Joud Halawani Al-Tamimi

Quelle: Joud Al-Tamimi

The School of Insurgents: Rehearsing Return (working title)

The School of Insurgents: Rehearsing Return draws on the everyday experiences, knowledges and practices of Palestinian farmers working in agricultural cooperatives across Palestine. Today, these agricultural cooperatives, which are increasingly networked and bound by relations of resource-sharing (including knowledge sharing) and exchange, are redefining the social, political and economic landscape in Palestine. Not only are these agricultural cooperatives materialising an insurgent economy, but also, they have become sites where various forms of self-organization, participatory democracy and cooperative labor are being tested, refined and mainstreamed, and ecological farming techniques are recovered that rehabilitate the soil from the ravages of monoculture agriculture and other forms of colonial violence which have eroded the soil, destroyed agricultural biodiversity and eliminated autonomy. They stand as living examples of the reclamation of the mashaa’ (the commons)-  including knowledge commons via the recuperation of ancestral forms of knowing, relating to plants, caring for the land, etc.- and affirm the mashaa as a terrain for the experiment of building a new society.

These commons are now expanding to include Palestinians from the diaspora, exemplified by the establishment of the Palestinian Social Fund; a volunteer-run non-profit founded by a group of Palestinians living between Jordan, the United States and Canada to mobilize unconditional financial support from the diaspora and beyond for Palestinian cooperative farms. But also, beyond this specific form of solidarity economics across borders, we can see the rise of numerous platforms and collaborations bringing together members of these cooperatives with collectives and communities all the way from Guatemala to Italy and Indonesia to exchange experiences, knowledges and methodologies relating to agroecology. The School of Insurgents seeks to intervene at this conjunction between Palestinian farmers living inside Palestine, the Palestinian diaspora and communities from other parts of the world engaged in similar land-based struggles and practices.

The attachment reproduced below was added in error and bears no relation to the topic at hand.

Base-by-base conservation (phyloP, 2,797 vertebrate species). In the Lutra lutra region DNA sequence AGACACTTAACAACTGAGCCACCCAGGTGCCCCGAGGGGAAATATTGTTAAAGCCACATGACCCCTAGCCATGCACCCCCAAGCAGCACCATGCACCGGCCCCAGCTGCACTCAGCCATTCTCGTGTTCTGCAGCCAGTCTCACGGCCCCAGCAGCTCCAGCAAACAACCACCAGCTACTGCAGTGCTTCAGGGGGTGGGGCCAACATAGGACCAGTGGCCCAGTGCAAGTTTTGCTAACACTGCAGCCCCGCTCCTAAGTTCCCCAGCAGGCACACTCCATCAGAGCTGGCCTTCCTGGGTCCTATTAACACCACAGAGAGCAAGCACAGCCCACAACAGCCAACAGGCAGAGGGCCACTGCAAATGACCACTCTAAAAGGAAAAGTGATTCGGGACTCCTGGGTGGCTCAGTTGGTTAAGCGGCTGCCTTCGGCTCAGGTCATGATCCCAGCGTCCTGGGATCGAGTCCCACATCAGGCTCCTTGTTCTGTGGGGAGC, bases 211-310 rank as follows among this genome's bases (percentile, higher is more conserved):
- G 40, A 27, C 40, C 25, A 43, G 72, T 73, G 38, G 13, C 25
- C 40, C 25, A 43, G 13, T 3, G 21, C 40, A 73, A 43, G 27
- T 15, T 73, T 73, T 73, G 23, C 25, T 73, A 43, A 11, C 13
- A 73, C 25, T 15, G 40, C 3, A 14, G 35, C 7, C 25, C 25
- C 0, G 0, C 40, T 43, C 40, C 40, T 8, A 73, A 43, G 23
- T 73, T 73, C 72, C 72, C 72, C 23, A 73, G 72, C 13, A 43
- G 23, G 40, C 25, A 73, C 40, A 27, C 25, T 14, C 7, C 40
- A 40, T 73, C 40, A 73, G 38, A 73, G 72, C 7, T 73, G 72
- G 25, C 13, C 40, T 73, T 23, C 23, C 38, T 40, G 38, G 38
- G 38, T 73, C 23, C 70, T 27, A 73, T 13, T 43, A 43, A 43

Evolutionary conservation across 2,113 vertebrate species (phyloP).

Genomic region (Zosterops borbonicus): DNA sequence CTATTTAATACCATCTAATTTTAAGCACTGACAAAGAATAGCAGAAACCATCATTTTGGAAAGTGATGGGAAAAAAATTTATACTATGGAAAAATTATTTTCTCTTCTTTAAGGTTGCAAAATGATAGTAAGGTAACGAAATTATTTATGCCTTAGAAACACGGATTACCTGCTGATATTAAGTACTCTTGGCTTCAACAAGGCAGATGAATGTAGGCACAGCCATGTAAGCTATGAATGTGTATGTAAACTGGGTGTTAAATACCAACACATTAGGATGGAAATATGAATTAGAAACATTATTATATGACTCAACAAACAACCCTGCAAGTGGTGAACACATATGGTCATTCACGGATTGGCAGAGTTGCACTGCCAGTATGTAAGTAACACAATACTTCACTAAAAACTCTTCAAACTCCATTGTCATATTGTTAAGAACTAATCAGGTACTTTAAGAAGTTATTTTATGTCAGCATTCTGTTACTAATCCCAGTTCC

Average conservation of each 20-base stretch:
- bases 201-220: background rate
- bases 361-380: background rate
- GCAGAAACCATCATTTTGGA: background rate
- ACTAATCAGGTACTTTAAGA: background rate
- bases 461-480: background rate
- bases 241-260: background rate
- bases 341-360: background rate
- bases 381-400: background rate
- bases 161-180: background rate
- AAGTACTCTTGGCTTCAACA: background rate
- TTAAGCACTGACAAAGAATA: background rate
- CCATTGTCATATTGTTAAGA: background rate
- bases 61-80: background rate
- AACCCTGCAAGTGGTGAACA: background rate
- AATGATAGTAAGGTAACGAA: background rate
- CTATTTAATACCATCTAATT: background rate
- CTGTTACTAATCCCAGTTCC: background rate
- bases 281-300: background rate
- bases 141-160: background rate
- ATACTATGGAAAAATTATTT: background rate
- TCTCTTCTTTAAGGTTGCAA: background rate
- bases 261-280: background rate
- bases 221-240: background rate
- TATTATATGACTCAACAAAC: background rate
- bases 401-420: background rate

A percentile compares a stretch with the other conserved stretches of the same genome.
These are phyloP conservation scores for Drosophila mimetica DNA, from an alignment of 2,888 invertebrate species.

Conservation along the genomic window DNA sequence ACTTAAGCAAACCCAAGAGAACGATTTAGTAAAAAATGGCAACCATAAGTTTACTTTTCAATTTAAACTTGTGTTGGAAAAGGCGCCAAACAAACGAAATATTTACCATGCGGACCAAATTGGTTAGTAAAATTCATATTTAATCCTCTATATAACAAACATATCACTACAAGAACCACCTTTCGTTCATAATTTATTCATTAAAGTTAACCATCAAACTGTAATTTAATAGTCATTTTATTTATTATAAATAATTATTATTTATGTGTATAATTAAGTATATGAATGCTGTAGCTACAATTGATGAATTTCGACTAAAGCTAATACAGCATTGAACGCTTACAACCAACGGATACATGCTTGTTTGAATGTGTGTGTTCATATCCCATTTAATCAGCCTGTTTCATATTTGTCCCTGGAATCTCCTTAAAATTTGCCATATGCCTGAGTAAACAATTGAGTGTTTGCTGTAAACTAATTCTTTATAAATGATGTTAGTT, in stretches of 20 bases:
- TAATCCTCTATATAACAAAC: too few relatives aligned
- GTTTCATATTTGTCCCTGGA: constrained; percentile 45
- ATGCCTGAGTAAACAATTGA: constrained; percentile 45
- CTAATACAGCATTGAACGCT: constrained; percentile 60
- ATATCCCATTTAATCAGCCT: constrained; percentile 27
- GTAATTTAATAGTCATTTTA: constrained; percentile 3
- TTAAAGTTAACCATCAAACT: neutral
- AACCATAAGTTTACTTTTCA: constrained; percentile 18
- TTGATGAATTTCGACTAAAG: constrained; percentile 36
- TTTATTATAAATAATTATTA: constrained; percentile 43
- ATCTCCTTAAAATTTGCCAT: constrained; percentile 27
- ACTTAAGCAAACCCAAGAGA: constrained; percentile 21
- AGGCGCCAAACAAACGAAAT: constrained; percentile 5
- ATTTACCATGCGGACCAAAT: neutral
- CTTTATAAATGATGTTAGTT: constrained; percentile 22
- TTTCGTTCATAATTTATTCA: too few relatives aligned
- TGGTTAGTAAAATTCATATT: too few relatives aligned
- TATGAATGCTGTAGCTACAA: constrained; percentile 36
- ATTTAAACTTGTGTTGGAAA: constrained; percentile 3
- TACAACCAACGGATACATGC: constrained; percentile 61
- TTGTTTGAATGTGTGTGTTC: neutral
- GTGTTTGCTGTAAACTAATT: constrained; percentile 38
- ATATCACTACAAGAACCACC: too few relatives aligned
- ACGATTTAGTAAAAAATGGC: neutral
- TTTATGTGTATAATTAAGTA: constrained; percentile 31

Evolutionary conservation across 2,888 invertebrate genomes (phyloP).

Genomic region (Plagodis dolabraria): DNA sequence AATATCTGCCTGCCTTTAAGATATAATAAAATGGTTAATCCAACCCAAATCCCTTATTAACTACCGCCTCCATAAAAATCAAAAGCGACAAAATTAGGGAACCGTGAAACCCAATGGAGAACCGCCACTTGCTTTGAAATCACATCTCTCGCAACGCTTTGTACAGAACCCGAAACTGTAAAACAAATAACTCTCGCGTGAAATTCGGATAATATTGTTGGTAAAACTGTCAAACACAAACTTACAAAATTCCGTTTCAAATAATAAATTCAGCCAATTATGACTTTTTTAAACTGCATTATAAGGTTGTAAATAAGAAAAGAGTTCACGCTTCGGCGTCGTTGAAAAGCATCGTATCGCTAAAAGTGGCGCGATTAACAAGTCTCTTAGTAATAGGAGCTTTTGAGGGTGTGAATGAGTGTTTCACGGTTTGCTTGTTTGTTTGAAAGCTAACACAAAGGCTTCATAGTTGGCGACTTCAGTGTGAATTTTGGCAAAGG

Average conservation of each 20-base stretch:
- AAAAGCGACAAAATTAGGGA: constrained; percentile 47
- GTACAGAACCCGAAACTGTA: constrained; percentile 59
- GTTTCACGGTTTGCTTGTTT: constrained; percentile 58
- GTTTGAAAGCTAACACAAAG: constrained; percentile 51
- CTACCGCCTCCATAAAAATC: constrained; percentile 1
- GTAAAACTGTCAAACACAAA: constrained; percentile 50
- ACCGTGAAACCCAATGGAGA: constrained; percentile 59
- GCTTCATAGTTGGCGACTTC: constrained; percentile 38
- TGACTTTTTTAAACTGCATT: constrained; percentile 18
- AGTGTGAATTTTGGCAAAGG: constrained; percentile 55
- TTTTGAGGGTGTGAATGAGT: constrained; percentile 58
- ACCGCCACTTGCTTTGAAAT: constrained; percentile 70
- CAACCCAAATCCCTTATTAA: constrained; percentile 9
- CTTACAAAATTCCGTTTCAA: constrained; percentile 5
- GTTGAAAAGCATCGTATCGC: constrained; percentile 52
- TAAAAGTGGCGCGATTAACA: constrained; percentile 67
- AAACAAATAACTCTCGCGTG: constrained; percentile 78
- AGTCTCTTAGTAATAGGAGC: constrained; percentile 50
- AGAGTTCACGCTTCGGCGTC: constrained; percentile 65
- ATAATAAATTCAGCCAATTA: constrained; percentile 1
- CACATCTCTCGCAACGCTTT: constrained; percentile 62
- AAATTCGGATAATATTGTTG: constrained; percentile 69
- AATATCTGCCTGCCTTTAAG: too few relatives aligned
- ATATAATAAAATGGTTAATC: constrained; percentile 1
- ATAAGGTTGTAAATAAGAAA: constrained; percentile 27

The project locates itself within a genealogy of cultural practices from Palestine, the region and beyond that embody a practice of ‘witnessing’ that is deeply entangled in the speculative act of worldbuilding, a witnessing of “other possible worlds from within ecological, political and economic disaster”, one where “ongoing practices of autonomy and care meet the violence of settler colonialism with the sense that it can be otherwise.” (Estefan, 2021)


Joud Al-Tamimi is an artist and curator. She studied Politics and Economics at the School of Oriental and African Studies (SOAS) in London. Her research focuses on anticolonial imaginaries, insurgent economics and psychoanalysis. She worked at Darat al Funun from 2019-2021, where she directed The Lab program and curated the trilogy: Internet of Things: Another World is Possible, Measuring Life: Notes Toward an Impossible Exchange and Postcolonial Ecologies. Currently, she is completing a fellowship at the Universität der Künste Berlin.